High levels of depressive symptoms tied to incident HF in Black women, not men
High depressive symptoms were associated with risk for incident HF among Black women, but not Black men, according to data published in the Journal of the American Heart Association.
“Among patients with HF, elevated depressive symptoms are associated with greater functional impairment and symptom burden, poor self-care, worse quality of life, hospitalization and death,” Allison E. Gaffey, PhD, instructor of cardiovascular medicine at Yale School of Medicine and clinical psychologist within the department of internal medicine, section of cardiovascular medicine and a clinician investigator in cardiovascular medicine and women’s health at the VA Connecticut Healthcare System, and colleagues wrote. “Black patients, in particular, are less likely to be diagnosed with a major depressive disorder or to receive treatment for depression, report higher levels of psychological distress, and experience greater functional impairment that is attributable to depression, compared with white patients. These data raise important questions about how depression leads to incident HF and possibly worse health outcomes in Black patients, and whether comorbid conditions, such as diabetes and hypertension, may affect this relationship.”
To investigate the relationship between depressive symptoms and incident HF, researchers evaluated 2,651 Black participants in the Jackson Heart Study (median age, 53 years; 64% women) with no HF at baseline. Depressive symptom severity was measured using the Center for Epidemiological Studies Depression score, with a score of 16 or more indicating high depressive symptoms and a score less than 16 indicating low symptoms. Researchers adjusted by sex, demographics, HF risk factors and lifestyle factors.
Association of depression and HFWithin the overall cohort, 20.3% of participants reported high depressive symptoms, 71% of whom were women. The cumulative incidence of HF was 0.06%.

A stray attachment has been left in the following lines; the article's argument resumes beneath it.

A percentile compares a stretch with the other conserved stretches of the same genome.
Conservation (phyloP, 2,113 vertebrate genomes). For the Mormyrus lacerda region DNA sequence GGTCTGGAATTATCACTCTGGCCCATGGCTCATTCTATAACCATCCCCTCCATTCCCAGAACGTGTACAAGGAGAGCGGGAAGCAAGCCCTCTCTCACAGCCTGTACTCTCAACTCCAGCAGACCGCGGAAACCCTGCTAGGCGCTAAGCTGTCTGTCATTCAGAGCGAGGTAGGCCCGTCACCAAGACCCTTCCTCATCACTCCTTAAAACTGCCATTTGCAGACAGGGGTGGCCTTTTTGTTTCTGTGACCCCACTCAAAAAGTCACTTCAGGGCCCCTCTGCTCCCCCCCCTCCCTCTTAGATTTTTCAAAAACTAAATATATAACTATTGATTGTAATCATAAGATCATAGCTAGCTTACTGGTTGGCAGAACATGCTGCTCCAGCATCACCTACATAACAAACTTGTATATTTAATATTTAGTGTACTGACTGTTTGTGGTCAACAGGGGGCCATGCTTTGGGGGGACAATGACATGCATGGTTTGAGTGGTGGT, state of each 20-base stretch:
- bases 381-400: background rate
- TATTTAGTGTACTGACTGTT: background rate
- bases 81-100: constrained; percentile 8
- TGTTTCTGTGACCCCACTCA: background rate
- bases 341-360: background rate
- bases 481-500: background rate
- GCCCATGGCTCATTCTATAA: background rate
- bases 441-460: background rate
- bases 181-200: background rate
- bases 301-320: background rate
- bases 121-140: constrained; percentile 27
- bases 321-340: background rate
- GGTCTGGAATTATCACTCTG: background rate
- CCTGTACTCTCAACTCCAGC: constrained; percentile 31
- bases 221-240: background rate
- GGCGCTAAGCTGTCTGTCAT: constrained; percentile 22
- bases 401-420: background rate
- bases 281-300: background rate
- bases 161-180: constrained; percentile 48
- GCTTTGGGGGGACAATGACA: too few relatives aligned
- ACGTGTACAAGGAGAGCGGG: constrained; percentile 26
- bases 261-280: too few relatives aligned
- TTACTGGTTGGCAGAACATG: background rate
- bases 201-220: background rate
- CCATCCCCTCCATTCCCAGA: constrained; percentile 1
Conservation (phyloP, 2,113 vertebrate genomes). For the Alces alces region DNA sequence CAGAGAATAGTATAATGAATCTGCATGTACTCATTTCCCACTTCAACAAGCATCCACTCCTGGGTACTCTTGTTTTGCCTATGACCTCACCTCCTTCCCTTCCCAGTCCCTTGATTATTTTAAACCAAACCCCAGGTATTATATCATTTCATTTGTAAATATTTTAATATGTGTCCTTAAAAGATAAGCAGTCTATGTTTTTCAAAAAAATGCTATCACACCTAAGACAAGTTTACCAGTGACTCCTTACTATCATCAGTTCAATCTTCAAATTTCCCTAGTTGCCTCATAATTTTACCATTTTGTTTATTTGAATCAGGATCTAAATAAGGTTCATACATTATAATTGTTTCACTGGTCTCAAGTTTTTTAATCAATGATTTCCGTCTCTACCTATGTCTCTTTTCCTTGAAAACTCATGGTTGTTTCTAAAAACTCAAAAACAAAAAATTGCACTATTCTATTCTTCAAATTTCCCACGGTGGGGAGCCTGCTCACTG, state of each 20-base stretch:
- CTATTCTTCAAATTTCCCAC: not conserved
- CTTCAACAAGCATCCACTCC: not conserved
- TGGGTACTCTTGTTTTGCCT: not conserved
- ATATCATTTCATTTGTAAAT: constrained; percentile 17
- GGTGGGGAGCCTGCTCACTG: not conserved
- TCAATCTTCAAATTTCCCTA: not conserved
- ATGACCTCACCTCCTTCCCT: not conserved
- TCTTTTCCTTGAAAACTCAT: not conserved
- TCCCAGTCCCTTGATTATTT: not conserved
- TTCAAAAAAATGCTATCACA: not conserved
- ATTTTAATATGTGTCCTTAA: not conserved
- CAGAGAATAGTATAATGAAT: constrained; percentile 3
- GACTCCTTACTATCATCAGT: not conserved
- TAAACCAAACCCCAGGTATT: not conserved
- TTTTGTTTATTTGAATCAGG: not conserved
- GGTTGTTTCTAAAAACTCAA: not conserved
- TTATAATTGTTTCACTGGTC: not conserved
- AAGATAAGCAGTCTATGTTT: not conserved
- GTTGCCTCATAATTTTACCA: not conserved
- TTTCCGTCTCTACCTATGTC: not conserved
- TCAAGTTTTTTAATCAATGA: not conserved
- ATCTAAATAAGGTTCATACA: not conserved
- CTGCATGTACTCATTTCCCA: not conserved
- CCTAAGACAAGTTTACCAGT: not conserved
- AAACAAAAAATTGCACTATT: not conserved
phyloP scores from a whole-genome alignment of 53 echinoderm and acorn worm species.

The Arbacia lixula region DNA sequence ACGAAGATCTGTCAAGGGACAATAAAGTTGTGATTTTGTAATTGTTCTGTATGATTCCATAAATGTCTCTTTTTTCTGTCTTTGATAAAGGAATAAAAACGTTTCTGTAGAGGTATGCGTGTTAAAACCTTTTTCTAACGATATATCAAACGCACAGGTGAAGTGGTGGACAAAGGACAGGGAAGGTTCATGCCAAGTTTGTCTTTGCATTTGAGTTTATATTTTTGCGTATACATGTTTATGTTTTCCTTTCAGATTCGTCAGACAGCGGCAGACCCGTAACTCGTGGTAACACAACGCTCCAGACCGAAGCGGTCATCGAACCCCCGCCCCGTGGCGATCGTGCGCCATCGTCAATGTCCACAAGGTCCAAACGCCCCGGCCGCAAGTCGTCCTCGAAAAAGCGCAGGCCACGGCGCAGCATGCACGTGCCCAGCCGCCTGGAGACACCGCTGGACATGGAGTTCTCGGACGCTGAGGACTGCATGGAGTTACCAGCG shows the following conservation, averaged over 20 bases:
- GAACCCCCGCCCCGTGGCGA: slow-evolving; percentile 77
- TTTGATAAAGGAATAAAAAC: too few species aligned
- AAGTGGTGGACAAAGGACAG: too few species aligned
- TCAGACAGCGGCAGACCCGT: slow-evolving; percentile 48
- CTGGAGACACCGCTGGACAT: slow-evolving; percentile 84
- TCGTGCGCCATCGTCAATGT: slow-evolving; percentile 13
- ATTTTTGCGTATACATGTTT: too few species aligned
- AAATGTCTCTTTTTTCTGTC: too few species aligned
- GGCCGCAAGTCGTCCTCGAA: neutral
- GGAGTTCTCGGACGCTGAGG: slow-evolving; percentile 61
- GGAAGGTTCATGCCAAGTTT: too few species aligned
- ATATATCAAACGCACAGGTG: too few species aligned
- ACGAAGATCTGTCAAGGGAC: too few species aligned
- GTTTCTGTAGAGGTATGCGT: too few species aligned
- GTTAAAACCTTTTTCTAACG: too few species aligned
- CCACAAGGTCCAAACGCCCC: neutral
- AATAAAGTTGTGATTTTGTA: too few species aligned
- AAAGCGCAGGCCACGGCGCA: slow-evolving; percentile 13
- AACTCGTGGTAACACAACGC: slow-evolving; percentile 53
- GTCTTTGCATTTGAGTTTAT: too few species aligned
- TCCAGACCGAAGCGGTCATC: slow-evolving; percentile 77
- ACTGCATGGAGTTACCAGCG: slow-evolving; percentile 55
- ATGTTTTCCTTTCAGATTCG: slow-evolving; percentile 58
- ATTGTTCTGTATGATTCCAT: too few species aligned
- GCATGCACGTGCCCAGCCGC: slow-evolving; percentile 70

Researchers reported that high depressive symptoms were associated with a 43% greater risk for incident HF compared with low depressive symptoms (HR = 1.43; 95% CI, 1.03-1.98; P = .035) and remained significant after adjustment for demographics (adjusted HR = 1.41; 95% CI, 1.04-2.05; P = .027) and HF risk factors (aHR = 1.44; 95% CI, 1.02-2.02; P = .036). However, the relationship between depressive symptoms and incident HF was no longer significant after adjustment for lifestyle factors (aHR = 1.23; 95% CI, 0.84-1.81; P = .28).
Depressive symptoms were not associated with all-cause death in this cohort (HR = 1.04; 95% CI, 0.81-1.32; P = .77).
HF and depression in women
Gaffey and colleagues observed that high depressive symptoms were associated with incident HF among women (HR = 1.52; 95% CI, 1.02-2.26; P = .039) but not men (HR = 1.26; 95% CI, 0.69-2.32; P = .45).
The association observed among women remained significant after adjustment for demographics, HF risk factors and lifestyle factors (aHR = 1.53; 95% CI, 1.01-2.3; P = .043).
“Our finding that greater depressive symptoms only conferred HF risk among Black women aligns with previous evidence highlighting women’s unique vulnerability to HF,” the researchers wrote. “The higher prevalence of depression among women is well documented. Systemic differences that drive this distinction may involve sex hormones; long-term elevations in sympathetic nervous system, inflammatory cytokine, and/or hypothalamic-pituitary-adrenal axis activity; and alterations in neurotrophic or metabolic factors, among others.
“Based on these data, screening for depression among Black adults, especially those with HF, may be warranted,” the researchers wrote